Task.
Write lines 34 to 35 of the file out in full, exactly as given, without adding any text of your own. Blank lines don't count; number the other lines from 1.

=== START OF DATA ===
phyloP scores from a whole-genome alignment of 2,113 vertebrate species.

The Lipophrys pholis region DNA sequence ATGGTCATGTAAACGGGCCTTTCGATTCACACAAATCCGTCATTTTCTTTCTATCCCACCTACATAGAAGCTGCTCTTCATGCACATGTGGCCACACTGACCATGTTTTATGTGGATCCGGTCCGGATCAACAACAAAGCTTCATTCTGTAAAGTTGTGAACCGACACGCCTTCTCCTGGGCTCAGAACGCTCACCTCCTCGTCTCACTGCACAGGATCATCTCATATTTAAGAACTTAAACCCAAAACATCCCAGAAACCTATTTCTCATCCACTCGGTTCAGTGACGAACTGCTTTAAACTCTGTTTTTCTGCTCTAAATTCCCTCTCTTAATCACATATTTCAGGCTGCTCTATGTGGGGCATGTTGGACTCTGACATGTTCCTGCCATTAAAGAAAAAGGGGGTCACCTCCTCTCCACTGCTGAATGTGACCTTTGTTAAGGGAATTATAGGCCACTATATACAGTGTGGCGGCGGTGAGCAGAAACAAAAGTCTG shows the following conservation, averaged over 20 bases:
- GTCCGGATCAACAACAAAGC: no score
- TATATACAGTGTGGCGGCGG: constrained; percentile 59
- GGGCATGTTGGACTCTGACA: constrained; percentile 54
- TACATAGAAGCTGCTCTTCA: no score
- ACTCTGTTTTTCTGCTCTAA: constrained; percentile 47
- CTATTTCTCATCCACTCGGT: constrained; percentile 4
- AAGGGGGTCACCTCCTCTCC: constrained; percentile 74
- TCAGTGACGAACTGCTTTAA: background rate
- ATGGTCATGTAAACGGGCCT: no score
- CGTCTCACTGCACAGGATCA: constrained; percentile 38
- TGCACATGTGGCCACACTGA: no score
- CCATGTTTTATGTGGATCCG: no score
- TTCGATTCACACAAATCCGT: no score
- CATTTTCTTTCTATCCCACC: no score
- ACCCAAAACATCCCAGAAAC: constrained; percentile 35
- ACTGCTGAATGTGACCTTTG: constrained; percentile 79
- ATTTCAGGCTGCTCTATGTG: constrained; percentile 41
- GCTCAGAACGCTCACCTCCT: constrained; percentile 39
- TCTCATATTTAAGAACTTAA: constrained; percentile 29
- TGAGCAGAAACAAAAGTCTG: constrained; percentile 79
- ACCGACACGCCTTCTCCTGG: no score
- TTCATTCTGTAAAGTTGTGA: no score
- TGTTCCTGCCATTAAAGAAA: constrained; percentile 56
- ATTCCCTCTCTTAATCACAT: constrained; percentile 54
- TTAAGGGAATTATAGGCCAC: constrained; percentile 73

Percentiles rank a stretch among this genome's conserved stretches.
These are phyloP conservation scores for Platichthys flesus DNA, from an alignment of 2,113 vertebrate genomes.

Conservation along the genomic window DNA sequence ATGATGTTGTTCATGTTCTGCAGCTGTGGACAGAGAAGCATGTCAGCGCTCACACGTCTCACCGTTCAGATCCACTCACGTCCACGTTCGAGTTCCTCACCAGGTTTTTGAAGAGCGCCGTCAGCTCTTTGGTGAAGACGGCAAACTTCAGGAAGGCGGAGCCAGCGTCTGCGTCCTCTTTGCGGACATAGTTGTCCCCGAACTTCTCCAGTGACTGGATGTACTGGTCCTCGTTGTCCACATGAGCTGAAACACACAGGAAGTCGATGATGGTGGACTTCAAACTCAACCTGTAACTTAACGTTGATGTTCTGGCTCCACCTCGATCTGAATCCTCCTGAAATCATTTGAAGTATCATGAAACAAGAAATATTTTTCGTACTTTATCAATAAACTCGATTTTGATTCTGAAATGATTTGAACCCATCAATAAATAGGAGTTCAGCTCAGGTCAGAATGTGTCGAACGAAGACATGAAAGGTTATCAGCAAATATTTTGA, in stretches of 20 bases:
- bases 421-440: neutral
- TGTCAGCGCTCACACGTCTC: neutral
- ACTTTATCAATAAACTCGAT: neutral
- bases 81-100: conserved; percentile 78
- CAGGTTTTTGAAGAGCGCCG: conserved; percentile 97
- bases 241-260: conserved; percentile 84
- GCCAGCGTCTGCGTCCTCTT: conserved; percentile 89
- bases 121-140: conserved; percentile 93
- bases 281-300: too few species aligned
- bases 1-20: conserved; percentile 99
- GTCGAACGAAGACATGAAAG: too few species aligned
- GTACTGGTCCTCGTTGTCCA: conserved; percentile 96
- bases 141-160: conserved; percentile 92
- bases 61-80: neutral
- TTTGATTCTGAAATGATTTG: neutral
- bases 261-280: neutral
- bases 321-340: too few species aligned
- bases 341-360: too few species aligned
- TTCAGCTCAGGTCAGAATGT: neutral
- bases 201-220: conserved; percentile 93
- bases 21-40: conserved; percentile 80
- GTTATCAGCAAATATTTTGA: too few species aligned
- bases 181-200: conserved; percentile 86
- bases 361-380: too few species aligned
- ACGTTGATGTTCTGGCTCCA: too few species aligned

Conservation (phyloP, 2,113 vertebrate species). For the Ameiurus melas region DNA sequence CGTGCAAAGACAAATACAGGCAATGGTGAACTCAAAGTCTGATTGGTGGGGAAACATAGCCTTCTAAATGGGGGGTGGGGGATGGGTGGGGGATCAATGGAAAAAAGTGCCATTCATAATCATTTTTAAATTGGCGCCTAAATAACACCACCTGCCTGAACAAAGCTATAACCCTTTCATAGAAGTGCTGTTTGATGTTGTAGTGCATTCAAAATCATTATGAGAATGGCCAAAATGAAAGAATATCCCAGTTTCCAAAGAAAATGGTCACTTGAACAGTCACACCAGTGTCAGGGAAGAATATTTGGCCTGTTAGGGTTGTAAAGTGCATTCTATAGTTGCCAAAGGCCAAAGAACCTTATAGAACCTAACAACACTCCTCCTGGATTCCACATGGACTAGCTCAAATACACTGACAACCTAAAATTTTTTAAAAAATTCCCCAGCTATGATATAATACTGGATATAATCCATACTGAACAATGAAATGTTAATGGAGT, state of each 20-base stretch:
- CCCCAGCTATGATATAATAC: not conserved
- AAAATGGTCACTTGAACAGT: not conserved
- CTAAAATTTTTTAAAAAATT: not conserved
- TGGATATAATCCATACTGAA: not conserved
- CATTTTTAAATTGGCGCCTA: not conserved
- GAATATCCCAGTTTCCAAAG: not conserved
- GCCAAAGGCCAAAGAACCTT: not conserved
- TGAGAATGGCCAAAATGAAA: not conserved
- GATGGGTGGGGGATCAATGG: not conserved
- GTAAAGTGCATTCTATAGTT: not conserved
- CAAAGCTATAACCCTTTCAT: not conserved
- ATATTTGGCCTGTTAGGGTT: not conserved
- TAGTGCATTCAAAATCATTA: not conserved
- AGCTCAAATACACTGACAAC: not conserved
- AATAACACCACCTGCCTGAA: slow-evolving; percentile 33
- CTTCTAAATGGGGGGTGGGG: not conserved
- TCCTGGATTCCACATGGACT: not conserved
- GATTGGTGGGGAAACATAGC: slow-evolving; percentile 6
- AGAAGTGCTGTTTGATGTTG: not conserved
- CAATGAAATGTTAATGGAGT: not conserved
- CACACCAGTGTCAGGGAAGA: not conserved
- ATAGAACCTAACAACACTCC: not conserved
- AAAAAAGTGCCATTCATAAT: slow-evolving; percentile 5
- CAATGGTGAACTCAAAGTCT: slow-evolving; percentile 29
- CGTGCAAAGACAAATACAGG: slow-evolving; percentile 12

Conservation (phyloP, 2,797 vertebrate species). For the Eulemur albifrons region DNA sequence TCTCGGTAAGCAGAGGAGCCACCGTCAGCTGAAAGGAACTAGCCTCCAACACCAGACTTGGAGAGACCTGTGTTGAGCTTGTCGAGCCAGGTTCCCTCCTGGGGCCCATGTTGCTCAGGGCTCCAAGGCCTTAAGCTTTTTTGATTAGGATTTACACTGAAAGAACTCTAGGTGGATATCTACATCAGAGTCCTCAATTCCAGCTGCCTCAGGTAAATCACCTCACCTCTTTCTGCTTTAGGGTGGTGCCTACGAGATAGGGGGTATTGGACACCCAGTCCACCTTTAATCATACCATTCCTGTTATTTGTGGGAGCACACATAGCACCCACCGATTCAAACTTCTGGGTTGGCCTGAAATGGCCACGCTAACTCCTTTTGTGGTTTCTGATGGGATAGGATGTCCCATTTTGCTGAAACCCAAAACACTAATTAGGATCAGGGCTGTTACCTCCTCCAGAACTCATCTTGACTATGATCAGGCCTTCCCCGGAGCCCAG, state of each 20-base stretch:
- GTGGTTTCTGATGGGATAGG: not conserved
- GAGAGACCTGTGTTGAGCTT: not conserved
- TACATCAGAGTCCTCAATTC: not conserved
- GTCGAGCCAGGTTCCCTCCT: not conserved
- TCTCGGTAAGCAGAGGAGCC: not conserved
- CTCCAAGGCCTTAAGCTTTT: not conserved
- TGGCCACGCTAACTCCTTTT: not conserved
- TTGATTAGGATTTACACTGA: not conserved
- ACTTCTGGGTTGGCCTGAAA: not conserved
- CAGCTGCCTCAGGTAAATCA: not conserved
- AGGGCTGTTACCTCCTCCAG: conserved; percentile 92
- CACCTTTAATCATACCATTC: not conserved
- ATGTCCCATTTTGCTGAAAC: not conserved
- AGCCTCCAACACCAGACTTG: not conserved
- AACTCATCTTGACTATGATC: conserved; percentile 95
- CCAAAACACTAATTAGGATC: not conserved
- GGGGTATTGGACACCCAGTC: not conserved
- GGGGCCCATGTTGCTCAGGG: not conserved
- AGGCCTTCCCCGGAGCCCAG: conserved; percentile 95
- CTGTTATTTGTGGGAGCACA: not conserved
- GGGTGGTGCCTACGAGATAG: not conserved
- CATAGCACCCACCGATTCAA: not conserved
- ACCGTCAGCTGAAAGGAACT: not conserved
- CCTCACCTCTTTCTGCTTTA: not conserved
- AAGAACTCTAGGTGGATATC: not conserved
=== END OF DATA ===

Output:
- bases 81-100: conserved; percentile 78
- CAGGTTTTTGAAGAGCGCCG: conserved; percentile 97